Univalor Trust, SA et al v. Columbia Petroleum, LLC et al

Filing 8

AMENDED Order that plaintiffs motion to file settlement agreement under seal is denied, striking settlement agreement (Doc. 3). Court's previous Order 7 is VACATED. Signed by Magistrate Judge Katherine P. Nelson on 8/17/2015. (srr)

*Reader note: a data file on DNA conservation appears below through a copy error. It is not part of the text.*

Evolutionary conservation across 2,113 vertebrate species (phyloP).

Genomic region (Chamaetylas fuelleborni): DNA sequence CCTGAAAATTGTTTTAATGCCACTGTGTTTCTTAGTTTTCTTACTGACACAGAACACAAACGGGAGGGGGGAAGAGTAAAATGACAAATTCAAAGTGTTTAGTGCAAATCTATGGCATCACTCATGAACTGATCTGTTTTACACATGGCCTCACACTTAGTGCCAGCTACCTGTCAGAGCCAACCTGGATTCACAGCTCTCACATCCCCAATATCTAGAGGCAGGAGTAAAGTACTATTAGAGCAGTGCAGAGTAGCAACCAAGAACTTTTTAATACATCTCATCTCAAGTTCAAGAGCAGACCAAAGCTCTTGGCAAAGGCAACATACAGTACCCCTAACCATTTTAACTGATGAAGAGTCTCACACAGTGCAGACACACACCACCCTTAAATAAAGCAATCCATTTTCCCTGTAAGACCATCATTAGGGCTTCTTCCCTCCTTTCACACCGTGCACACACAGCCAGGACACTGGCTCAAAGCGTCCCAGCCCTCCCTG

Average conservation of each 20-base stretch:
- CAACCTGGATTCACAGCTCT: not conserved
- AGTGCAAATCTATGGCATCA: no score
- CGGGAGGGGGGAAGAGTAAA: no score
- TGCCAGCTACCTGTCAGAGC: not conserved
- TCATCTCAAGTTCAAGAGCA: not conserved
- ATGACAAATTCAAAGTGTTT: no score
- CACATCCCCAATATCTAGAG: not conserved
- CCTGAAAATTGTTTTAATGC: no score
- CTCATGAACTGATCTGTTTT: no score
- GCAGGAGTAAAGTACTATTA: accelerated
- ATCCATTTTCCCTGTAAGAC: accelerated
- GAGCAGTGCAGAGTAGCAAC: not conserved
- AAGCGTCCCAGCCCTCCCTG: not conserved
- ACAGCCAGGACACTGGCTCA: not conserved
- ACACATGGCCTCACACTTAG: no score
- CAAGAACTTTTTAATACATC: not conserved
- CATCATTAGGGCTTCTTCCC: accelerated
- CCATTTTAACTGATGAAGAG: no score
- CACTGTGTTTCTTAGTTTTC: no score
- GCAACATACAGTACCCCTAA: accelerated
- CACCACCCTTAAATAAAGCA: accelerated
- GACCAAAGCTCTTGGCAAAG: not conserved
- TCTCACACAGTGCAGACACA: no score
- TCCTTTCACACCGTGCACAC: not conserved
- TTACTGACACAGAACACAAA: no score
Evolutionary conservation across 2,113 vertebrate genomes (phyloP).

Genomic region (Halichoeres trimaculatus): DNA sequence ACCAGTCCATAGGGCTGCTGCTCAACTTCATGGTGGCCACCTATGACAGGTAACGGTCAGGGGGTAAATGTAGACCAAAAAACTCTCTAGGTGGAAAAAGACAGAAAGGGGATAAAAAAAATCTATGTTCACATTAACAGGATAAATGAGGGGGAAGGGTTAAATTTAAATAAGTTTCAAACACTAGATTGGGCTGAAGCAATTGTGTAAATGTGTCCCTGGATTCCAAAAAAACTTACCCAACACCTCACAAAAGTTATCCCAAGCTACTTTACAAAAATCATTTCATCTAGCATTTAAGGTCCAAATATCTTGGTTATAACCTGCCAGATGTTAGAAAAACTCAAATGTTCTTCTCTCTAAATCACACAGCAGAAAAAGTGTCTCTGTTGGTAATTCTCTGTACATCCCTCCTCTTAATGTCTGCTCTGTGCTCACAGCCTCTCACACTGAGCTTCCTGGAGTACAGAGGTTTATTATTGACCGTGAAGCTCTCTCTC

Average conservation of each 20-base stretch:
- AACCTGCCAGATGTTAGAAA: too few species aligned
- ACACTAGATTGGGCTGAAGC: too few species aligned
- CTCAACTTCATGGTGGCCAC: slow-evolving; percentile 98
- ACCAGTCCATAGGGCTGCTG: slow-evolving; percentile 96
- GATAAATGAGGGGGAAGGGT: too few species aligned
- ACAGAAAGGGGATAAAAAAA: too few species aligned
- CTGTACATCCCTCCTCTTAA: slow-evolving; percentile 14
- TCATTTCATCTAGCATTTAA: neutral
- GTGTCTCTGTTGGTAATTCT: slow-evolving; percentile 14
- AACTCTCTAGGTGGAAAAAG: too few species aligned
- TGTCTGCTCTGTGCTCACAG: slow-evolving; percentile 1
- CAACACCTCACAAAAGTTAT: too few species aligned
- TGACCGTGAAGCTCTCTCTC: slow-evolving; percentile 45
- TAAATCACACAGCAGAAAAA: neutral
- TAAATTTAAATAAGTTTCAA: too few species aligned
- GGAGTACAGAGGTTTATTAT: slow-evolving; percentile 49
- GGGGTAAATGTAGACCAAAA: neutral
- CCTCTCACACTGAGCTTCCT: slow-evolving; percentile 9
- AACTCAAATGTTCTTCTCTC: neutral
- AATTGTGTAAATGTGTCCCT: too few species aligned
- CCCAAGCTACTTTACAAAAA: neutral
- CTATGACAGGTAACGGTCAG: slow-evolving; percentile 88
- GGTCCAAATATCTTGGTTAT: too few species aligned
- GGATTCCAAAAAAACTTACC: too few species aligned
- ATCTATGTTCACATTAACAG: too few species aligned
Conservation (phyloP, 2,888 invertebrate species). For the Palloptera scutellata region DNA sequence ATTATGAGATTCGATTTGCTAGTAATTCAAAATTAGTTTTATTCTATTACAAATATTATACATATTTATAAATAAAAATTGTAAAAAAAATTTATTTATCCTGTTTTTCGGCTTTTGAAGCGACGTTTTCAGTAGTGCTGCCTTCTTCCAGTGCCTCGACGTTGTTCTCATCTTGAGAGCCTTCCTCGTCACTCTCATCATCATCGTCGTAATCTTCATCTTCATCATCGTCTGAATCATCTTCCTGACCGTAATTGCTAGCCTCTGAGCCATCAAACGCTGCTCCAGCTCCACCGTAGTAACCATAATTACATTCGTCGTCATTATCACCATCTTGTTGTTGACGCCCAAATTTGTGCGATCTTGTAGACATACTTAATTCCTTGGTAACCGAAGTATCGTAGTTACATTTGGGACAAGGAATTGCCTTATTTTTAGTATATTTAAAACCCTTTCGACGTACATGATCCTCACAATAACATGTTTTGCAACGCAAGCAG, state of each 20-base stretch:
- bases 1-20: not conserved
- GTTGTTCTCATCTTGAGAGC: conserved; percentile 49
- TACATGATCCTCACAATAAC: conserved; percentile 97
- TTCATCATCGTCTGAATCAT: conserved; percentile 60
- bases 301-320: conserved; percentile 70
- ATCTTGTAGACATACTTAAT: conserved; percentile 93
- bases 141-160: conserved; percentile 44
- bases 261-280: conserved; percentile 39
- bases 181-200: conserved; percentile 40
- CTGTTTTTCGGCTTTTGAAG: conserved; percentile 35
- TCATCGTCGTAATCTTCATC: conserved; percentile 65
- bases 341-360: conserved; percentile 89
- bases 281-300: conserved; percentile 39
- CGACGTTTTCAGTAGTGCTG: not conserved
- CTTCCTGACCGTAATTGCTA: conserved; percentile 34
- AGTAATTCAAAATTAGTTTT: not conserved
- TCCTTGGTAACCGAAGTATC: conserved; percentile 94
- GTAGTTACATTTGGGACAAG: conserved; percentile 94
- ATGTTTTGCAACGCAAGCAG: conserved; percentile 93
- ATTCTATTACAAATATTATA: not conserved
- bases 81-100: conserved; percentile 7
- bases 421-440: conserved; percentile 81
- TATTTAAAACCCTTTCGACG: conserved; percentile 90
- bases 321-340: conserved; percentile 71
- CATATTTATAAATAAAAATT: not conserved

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IN THE UNITED STATES DISTRICT COURT FOR THE SOUTHERN DISTRICT OF ALABAMA SOUTHERN DIVISION UNIVALOR TRUST, SA, et al., Plaintiffs, v. COLUMBIA PETROLEUM, LLC, et al., Defendants. ) ) ) ) ) ) ) ) CIVIL ACTION NO. 15-00414-N AMENED ORDER1 This action is before the Court on the Plaintiffs’ amended motion to file under seal (Doc. 4), filed under S.D. Ala. GenLR 5.2. The Plaintiffs’ seek to file under seal (presumably as an attachment to their recently-filed Complaint (Doc. 1)) a copy of the settlement agreement that is the basis for this declaratory judgment action. As grounds, the Plaintiffs state that the settlement agreement contains confidentiality provisions and that some but not all parties have agreed to waive these provisions. The common-law right of access to judicial proceedings, an essential component of our system of justice, is instrumental in securing the integrity of the process. Beyond establishing a general presumption that criminal and civil actions should be conducted publicly, the common-law right of access includes the right to inspect and copy public records and documents. The right to inspect and copy is not absolute, however, and a judge's exercise of discretion in deciding whether to release judicial records should be informed by a sensitive appreciation of the circumstances that led to the production of the particular document in question…[T]he common-law right of access requires a balancing of competing interests. This order is substituted for the Court’s previous order denying the amended motion to file under seal (Doc. 7), which is VACATED. The Court notes that only the last sentence of the second-to-last paragraph has been amended. 1 Chicago Tribune Co. v. Bridgestone/Firestone, Inc., 263 F.3d 1304, 1311 (11th Cir. 2001) (per curiam) (citations and quotation omitted). The Eleventh Circuit has held that while “material filed with discovery motions is not subject to the common-law right of access,…discovery material filed in connection with pretrial motions that require judicial resolution of the merits is subject to the common-law right…” Id. at 1312. Here, the settlement agreement that the Plaintiffs wish to file under seal goes to the merits of this entire case. Indeed, it is the raison d'être for this action. (See Doc. 1 at 10 – 11 (“Plaintiffs respectfully request this Court enter an Order declaring that Defendants entered into a valid binding settlement agreement with Plaintiffs[ and ]request the Court Order the Defendants to comply with the terms of the settlement agreement…”)). The Court is not presently convinced that the confidentiality provisions of the settlement agreement override the common-law right of access in this action. Cf. Suell v. United States, 32 F. Supp. 3d 1190, 1192 & n.1 (S.D. Ala. 2014) (Steele, C.J.) (“The mere existence of a protective order does not automatically override the public's right of access; instead, the party seeking to maintain secrecy ‘must establish good cause for continued protection under Rule 26.’ Chicago Tribune, 263 F.3d at 1313. This is especially so when the protective order (as in Chicago Tribune ) was agreed, since in such a case there has been no prior judicial determination of good cause…Courts routinely recognize that the existence of a protective order does not answer the question whether documents subject to a constitutional or common-law right of access may be sealed. E.g., Helm v. Kansas, 656 F.3d 1277, 1292 (10th Cir. 2011); Kamakana v. 2 City and County of Honolulu, 447 F.3d 1172, 1179 (9th Cir. 2006); Procter & Gamble Co. v. Bankers Trust Co., 78 F.3d 219, 227 (6th Cir. 1996); Rushford v. New Yorker Magazine, Inc., 846 F.2d 249, 253 (4th Cir. 1988).”). The Court also notes that the filing of the settlement agreement is unnecessary at this stage of the litigation. While a written instrument may be attached to a pleading as an exhibit, see Fed. R. Civ. P. 10(c), nothing in the Federal Rules of Civil Procedure requires the attachment of the agreement to the Complaint. Moreover, a review of the Complaint indicates that specific provisions of the agreement are not at issue. Rather, it appears that the Defendants have simply repudiated and refused to acknowledge the settlement agreement in its entirety. 2 Accordingly, rather than order that the settlement agreement provisionally filed under seal (Doc. 3) be unsealed, the Court will order that it be stricken. See Fed. R. Civ. P. 12(f). The Plaintiffs are free to again request leave to file the settlement agreement under seal, should they desire, provided they show sufficient reason for doing so. Alternatively, the Plaintiffs may re-file the settlement agreement as an unsealed exhibit to the amended complaint that they have been ordered to file by separate Order (Doc. 6). Because the Plaintiffs have failed to show good cause at this stage to justify filing and maintaining the settlement agreement under seal, it is ORDERED that their amended motion to file under seal (Doc. 4) is DENIED 3 and that the Moreover, all parties to the agreement who are not accused of repudiating it have waived the confidentiality provisions. 2 3 The Plaintiffs’ initial motion to file under seal (Doc. 2) is MOOT due to the filing of the 3 settlement agreement provisionally filed under seal (Doc. 3) is STRICKEN from the record. DONE and ORDERED this the 17th day of August 2015. /s/ Katherine P. Nelson KATHERINE P. NELSON UNITED STATES MAGISTRATE JUDGE amended motion. 4

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